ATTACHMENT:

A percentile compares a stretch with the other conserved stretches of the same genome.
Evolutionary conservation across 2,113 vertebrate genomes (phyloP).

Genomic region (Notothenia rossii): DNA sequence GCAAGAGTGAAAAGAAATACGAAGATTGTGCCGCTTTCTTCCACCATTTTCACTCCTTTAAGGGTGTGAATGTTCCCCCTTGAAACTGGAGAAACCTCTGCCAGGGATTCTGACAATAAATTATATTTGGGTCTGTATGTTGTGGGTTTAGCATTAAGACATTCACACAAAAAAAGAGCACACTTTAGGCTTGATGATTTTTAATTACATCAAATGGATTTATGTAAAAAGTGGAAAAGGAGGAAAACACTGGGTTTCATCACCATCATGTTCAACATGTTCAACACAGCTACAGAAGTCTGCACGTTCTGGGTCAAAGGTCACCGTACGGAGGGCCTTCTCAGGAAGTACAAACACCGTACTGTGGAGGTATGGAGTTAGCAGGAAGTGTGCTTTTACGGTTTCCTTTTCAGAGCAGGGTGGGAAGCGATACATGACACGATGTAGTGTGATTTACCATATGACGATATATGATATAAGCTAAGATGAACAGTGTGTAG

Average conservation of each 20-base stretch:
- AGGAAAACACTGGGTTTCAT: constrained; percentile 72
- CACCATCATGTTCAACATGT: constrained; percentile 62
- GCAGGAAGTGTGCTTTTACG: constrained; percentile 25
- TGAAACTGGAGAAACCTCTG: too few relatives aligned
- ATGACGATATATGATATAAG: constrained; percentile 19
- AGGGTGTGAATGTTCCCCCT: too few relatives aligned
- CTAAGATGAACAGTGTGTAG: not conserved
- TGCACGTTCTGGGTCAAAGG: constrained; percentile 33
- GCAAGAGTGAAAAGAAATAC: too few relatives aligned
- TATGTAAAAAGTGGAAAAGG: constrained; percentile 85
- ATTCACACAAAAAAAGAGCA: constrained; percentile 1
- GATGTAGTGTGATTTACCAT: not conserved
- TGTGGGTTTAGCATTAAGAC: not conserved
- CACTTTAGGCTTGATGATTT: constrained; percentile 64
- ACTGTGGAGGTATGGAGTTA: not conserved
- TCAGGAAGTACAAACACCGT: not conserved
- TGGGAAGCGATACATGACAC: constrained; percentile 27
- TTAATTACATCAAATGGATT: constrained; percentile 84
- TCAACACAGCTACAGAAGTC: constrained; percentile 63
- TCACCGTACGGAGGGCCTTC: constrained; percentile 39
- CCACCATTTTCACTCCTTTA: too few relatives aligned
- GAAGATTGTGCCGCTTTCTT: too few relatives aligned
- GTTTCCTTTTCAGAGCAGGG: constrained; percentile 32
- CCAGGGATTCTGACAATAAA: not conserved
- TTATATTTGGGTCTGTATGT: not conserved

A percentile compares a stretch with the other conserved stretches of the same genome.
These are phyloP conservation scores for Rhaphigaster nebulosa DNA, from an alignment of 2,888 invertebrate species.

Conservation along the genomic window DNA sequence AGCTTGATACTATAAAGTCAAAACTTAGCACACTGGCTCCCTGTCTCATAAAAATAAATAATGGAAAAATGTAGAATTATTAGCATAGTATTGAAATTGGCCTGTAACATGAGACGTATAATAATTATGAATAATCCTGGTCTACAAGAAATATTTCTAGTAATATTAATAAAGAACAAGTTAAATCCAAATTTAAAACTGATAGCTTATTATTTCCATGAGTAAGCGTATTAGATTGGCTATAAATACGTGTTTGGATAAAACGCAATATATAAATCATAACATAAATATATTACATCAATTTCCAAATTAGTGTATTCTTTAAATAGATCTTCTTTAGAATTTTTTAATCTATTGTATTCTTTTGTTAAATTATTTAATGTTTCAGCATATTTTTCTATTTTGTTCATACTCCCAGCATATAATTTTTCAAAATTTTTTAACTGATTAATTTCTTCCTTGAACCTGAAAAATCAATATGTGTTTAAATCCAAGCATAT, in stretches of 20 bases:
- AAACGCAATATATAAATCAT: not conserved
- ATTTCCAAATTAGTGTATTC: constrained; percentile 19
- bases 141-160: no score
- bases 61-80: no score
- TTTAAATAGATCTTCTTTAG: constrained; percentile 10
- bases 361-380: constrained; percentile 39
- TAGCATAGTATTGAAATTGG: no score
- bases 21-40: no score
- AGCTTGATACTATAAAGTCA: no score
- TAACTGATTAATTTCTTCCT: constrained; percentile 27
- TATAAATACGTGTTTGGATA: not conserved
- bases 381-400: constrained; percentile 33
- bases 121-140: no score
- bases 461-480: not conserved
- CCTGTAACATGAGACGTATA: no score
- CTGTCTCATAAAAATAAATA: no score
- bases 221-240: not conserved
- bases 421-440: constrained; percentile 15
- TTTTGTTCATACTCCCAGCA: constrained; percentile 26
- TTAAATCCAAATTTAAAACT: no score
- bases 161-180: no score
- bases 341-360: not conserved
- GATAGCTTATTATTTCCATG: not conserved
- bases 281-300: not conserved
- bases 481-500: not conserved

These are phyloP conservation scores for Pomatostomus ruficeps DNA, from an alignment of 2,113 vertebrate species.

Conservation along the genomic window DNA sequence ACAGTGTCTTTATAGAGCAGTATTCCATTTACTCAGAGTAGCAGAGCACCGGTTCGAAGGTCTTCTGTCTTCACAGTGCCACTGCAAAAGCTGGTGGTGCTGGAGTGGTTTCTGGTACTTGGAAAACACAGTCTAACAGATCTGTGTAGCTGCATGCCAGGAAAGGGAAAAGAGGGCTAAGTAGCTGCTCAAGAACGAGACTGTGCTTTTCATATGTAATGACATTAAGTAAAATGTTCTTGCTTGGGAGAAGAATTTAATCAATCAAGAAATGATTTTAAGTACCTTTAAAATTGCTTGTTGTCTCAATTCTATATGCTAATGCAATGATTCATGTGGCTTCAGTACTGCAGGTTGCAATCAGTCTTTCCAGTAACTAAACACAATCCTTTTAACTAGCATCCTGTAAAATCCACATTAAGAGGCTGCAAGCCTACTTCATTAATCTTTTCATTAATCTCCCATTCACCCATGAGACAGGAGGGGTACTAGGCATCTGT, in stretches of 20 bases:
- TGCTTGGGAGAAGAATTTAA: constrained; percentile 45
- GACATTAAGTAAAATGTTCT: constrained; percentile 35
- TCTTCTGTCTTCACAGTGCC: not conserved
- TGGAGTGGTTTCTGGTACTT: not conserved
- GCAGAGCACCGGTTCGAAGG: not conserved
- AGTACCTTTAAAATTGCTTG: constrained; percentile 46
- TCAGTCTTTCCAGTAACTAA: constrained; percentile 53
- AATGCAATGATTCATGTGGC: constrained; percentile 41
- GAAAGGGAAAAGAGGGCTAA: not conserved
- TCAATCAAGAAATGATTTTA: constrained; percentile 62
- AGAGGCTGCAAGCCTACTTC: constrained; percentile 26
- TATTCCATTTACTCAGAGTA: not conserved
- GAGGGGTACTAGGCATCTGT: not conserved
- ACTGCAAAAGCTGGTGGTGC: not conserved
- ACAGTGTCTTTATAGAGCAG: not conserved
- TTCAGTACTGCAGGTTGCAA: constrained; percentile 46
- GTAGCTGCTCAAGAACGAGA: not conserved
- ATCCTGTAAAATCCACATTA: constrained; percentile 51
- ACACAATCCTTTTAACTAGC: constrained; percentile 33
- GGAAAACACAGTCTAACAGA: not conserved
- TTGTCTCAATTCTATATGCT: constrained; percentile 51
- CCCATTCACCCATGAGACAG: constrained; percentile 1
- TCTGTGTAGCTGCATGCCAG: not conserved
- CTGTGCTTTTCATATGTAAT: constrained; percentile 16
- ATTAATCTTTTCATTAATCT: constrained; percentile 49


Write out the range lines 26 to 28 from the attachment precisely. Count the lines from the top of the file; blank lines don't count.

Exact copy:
- GAAGATTGTGCCGCTTTCTT: too few relatives aligned
- GTTTCCTTTTCAGAGCAGGG: constrained; percentile 32
- CCAGGGATTCTGACAATAAA: not conserved